St. John's making headway in post-storm recovery, but state of emergency remains for Thursday

Taxis are on the roads and planes were taking off Wednesday morning, but life has yet to return to normal after last week's blizzard.

You can get a taxi and even a flight, but restrictions remain

Snow removal could take weeks, N.L. premier says

3 years ago
Duration 11:59
It could be days, possibly weeks, before the St. John's region is back to normal after Friday's storm, according to Premier Dwight Ball. But some businesses are being allowed to open Tuesday for the first time since the powerful blizzard.

St. John's and surrounding communities are in Day 6 of the state of emergency caused by last Friday's blizzard, but the city has eased some restrictions to allow people broader access to food, health services and other essentials.

The city says the state of emergency will remain in effect until 6 a.m. NT on Saturday, if nothing changes. The city will confirm Friday. 

For Thursday, there are no changes to travel restrictions, taxis, or pharmacies and food stores, but all medical, health and dental practitioners, as well as veterinarians, are now permitted to open as of 8 a.m. People who live in St. John's but work outside of the city are now also permitted to travel.

"There's been a lot of fantastic work done, and we're getting there, but we don't feel that the streets are at the safety level that we need to be in order to take off the state of emergency right now," St. John's Mayor Danny Breen said Wednesday evening.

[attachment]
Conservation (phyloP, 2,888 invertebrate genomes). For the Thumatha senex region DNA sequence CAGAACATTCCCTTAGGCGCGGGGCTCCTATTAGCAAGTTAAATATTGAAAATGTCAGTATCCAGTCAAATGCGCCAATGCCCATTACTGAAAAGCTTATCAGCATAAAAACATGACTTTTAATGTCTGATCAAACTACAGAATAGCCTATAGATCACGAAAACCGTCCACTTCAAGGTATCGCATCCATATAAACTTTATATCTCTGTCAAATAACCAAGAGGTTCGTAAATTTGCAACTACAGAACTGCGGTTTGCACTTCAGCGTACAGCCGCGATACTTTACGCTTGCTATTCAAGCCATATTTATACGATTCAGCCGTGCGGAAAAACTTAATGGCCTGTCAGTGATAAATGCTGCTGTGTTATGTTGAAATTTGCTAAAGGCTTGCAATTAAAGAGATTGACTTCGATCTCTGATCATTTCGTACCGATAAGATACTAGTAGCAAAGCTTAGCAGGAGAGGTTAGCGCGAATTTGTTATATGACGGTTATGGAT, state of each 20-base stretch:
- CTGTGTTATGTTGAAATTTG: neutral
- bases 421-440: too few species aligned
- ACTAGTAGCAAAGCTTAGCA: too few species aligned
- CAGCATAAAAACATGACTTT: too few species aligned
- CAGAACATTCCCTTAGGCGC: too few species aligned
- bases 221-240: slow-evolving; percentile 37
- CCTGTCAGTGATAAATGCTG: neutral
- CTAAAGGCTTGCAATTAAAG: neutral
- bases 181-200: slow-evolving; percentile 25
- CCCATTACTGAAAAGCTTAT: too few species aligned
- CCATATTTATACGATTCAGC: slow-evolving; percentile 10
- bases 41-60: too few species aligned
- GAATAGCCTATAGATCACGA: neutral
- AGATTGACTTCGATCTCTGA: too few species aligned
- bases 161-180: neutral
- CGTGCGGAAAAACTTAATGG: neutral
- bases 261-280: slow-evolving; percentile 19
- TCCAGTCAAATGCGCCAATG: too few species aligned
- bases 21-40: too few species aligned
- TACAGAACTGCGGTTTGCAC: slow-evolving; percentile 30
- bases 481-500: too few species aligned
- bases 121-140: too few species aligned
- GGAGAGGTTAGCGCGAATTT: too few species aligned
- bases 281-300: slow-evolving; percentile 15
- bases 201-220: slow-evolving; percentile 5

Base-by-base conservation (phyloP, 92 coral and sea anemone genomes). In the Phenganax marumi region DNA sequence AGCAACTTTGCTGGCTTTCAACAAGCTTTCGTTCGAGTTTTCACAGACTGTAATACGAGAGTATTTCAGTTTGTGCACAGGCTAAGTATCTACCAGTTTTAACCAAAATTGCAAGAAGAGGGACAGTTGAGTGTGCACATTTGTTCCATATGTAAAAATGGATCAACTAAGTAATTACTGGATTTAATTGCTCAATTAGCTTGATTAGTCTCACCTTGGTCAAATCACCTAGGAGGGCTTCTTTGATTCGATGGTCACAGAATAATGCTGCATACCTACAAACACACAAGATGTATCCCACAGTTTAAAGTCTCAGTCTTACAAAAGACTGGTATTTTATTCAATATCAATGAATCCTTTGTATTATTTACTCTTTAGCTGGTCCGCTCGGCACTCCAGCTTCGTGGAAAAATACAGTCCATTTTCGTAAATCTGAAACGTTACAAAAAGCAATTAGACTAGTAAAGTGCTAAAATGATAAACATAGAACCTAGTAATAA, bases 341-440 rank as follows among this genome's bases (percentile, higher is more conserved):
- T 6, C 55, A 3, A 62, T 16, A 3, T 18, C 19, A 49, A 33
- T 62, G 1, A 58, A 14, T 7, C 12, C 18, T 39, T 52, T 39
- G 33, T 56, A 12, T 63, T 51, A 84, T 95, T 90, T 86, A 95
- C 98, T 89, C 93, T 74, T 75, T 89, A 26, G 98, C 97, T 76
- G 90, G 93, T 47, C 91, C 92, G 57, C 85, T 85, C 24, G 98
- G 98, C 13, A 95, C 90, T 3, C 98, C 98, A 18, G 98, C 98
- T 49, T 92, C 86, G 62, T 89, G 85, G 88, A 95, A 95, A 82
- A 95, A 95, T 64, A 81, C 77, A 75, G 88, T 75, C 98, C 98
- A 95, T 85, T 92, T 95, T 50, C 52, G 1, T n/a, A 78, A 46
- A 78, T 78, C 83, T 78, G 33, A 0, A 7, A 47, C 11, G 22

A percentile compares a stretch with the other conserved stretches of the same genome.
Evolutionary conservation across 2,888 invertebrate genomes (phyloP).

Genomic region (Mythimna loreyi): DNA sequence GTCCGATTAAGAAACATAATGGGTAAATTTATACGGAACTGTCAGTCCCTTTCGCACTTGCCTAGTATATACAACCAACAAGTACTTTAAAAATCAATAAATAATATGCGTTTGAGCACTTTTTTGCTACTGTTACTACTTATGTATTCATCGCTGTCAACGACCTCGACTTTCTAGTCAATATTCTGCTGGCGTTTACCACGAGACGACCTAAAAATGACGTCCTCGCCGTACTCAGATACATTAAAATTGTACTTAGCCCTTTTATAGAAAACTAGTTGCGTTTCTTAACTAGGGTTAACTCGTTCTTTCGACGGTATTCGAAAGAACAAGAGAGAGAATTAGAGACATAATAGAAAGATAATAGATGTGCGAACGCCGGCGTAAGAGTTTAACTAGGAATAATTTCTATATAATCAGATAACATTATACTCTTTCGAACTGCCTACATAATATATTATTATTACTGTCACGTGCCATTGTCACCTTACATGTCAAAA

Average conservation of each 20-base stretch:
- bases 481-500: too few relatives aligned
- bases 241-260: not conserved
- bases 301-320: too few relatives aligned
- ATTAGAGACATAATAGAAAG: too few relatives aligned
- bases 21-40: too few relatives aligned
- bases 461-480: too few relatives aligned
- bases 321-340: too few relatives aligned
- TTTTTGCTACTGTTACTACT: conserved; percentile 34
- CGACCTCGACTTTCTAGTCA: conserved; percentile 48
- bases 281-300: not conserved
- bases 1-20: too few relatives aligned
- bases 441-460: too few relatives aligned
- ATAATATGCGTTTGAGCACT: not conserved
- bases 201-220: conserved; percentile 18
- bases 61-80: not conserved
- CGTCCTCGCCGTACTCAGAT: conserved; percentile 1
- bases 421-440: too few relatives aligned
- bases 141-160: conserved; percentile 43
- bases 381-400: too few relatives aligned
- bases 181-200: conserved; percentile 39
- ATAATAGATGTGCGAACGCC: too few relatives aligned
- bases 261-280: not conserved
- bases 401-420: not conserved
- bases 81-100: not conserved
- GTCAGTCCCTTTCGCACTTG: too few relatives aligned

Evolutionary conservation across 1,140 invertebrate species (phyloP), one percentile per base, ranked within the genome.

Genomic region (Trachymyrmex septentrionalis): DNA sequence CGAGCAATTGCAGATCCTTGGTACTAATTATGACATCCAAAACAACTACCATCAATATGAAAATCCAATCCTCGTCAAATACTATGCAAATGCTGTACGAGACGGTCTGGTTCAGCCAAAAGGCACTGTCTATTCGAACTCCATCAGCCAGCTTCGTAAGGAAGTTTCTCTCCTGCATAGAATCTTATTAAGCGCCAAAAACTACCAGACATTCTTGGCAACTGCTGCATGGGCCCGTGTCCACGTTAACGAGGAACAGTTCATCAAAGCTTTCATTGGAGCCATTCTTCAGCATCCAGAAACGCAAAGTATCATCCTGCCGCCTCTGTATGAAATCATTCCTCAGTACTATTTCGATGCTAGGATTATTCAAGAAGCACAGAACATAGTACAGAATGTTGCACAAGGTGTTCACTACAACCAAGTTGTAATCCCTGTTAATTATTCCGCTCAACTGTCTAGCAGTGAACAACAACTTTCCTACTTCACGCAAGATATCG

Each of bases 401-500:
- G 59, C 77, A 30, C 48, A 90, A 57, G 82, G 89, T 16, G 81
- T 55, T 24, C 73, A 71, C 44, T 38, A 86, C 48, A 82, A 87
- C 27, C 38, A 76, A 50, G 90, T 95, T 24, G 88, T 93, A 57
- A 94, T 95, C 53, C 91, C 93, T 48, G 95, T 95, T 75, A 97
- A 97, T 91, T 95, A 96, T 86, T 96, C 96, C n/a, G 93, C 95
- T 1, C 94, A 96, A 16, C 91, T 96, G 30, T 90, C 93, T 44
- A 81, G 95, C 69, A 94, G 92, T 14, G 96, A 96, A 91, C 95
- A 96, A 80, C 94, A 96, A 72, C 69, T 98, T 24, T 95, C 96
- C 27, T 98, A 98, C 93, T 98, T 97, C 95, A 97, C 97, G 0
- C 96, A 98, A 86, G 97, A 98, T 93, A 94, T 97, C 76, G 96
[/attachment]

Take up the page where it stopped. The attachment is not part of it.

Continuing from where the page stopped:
"We need you off the roads. We've got a lot of heavy equipment that's moving around here ... we want to make sure that we can get this straightened out as soon as possible," he said. 

WATCH | Avalanche of snow crashed through couple's window:

The indoor avalanche during N.L. blizzard

3 years ago
Duration 1:52
At the height of Friday’s blizzard, an avalanche forced several feet of snow inside this couple’s St. John’s home.

Breen said most of the challenges in terms of traffic came from neighbouring municipalities having different regulations on their states of emergency.

Once things begin to return to normal, Breen said he wants to modernize the city's state of emergency plan.

"I think we all agree that this is work that needs to be done, and needs to be done soon," he said.

Earlier Wednesday, St. John's International Airport opened for the first time since the record-smashing blizzard brought daily life in eastern Newfoundland to a standstill with hurricane-force winds that kept equipment parked during critical hours of the storm.

Main thoroughfares are now open, Breen said. 

Taxis were also back on the road Wednesday, and most medical clinics have been given the go-ahead to open. 

Supermarkets — the sites of frantic shopping Tuesday, as thousands of people poured through the doors to buy milk, bread and other items for the first time since last week — will be open again for an eight-hour period.

Breen said he understands that some residents are wondering why the city didn't let people know that certain stores would be open again Wednesday, potentially avoiding the long lines seen at some stores Tuesday.

"It's a good question. We didn't know they would be open today," he said.

Schools remain closed

Schools, government offices and courts will remain closed for the rest of the week, and many streets are still so choked with snow that they can't accommodate Metrobus vehicles. Breen said Metrobus managers are working on a plan to get the streets "to a point where we can get them back." 

On Wednesday afternoon, Memorial University and College of the North Atlantic also made the call to remain closed until Monday.